After jumping out to a 4–0 start in the 2021 season, Boston College football looked impossible to beat. And then October hit.
It wasn’t until Week 10—when Hafley got his starting quarterback back from injury—that BC surpassed 14 points in a game since it defeated Missouri 41–34 in overtime. Despite its miserable October campaign and going 1–2 in its final three games, BC was still bowl eligible.
This October hit even harder.
On Oct. 1, BC defeated Louisville 34–33. Since that victory, BC’s opponents have outscored the Eagles 74–18.
At this point last year, the Eagles were 4–3. They’re 2–5 now. If Hafley doesn’t flip the switch, bowl eligibility is surely out of the question in 2022. BC’s 43–15 loss at Wake Forest on Friday was just the icing on the cake.
Here are three observations from the loss.
Too Much Hartman to Handle
In a conference that’s stacked with potential NFL quarterbacks, Wake Forest QB Sam Hartman is one of the best. Hartman’s QBR of 78.4 is good for 17th in the nation. He’s ranked fifth in passing touchdowns with 21. Hartman has nearly eclipsed 2,000 passing yards this season and has registered 71 rushing yards and a rushing touchdown. He’s got the seventh best passing efficiency in all of the FBS—for every seven touchdowns Hartman throws, he’s thrown just one interception.
Hafley’s coaching resume has primarily been in coaching defensive backs. Now, as a head coach, Hafley’s BC teams have been elite against defending the pass since his arrival on the Heights. But in BC’s loss to Wake, Hartman outmaneuvered Hafley’s defense.
Hartman finished with 313 passing yards on 25 completions while throwing five touchdowns to three different receivers. He was responsible for a sixth score on a 2-yard touchdown trot with less than a minute left in the third quarter.
Hartman was especially stellar in the red zone, where he made well-timed throws on quick decisions into the end zone. All five of his touchdown passes came on throws of less than 17 yards.
It started with a back-shoulder throw to Jahmal Banks with 1:30 remaining in the first quarter. Hartman dropped back, stuck out his hips to the left side of the field to stray away BC’s safety Jason Maitre from his primary read, and tossed a confident ball to the pylon. Banks made the play with BC’s Elijah Jones in coverage. From there on out, Hartman made BC’s defensive backs look flat-out hapless.
Hartman showed a poise on his progressions that is a rare trait for college quarterbacks, due in large part to Wake’s pro-style offense. Hartman once again showed why he can outplay any quarterback in the FBS. He’s not just one of the ACC’s best—he’s one of the nation’s most fine-tuned signal callers.
Lack of Discipline and Pressure on the Quarterback
In its last two matchups, BC’s defense has shown abysmal play in the trenches. The interior defense has a combined nine tackles for loss and four sacks in two games, well below its marks in the Eagles’ first five games. The lack of pressure on opponent quarterbacks is catching up to BC’s play in the secondary.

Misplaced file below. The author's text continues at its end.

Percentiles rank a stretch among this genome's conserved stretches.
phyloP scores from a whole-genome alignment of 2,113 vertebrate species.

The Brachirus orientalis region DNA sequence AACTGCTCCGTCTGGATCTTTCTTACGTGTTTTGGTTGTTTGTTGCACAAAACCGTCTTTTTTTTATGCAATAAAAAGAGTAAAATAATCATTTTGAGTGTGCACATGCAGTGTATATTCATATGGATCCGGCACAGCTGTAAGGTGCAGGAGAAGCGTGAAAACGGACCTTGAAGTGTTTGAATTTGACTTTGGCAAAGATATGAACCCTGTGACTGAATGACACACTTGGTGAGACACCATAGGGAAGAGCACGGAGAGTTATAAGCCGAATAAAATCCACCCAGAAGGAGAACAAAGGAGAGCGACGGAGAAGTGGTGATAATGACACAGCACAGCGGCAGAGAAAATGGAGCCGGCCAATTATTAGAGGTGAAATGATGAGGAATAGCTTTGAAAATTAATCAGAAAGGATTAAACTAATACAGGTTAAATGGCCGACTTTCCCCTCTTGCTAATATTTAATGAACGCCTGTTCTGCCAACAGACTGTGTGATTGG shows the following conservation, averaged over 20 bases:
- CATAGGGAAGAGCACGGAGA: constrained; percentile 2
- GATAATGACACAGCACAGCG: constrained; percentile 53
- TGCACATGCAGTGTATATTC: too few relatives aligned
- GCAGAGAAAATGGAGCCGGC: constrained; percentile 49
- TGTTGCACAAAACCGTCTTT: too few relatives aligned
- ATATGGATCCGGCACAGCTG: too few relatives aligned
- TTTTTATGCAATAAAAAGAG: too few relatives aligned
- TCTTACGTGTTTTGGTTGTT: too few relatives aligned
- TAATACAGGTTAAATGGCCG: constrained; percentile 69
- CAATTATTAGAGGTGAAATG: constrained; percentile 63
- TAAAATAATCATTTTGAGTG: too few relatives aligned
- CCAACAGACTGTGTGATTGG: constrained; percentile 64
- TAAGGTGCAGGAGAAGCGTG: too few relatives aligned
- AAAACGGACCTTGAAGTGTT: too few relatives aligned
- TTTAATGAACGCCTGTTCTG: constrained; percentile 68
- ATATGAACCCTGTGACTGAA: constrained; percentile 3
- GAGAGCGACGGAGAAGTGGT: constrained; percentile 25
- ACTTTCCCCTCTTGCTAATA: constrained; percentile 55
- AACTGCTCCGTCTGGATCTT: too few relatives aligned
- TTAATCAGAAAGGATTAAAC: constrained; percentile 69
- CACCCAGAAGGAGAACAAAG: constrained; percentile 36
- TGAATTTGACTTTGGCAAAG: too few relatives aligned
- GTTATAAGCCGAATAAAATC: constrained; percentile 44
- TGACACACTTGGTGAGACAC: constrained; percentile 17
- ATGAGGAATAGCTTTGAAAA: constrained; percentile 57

Total tackles have decreased for the Eagles’ defense in recent games, and it’s due to a lack of pursuit in the field. Linebacker Kam Arnold made a career-high 12 tackles at Virginia Tech on Oct. 22, but in BC’s last two games, the Eagles’ leading tackler combined for just 13 total tackles. Linebacker Vinny DePalma has been limited, too, recording just seven solo tackles in two games. Against ACC opponents, BC is facing tougher and more durable offensive linemen, many of whom are NFL-scouted players.
The penalties added up for BC in its loss to the Demon Deacons, and it’s not just a matter of the defense. Early jumps on the offensive line have been a consistent problem for the coming-and-going, injury-prone group that has to protect quarterback Phil Jurkovec. The Eagles recorded 11 penalties for 104 yards. Pursuit and penalties will need to improve in the coming weeks for both BC on both sides of the ball.
Throw to Zay and Pray
Saturday wasn’t the first time wide receiver Zay Flowers didn’t look thrilled to be on BC’s sideline. After reports came out that Flowers turned down a six-figure NIL offer to transfer, BC fans have been pressing their fists to their foreheads in pure sympathetic agony for who some say is college football’s most dominant deep threat.
Just past the six-minute mark of the second quarter, Flowers made one of the best plays of his career. On second down with 21 yards to go from BC’s 39-yard line, Jurkovec unleashed a bomb downfield to a wide-open Flowers between two of Wake’s defensive backs. Flowers caught the ball in transition, and immediately after securing it, he took a hop step backwards, making Wake’s Isaiah Wingfield touch earth. After the basketball-looking move, Flowers powered his way through with his nifty speed down the left sideline and into the end zone.
Flowers, who leads the ACC in receiving yards, capped off another stellar performance with 10 receptions for 135 yards and a touchdown. Some could argue he’s been the only spark plug for BC all season long.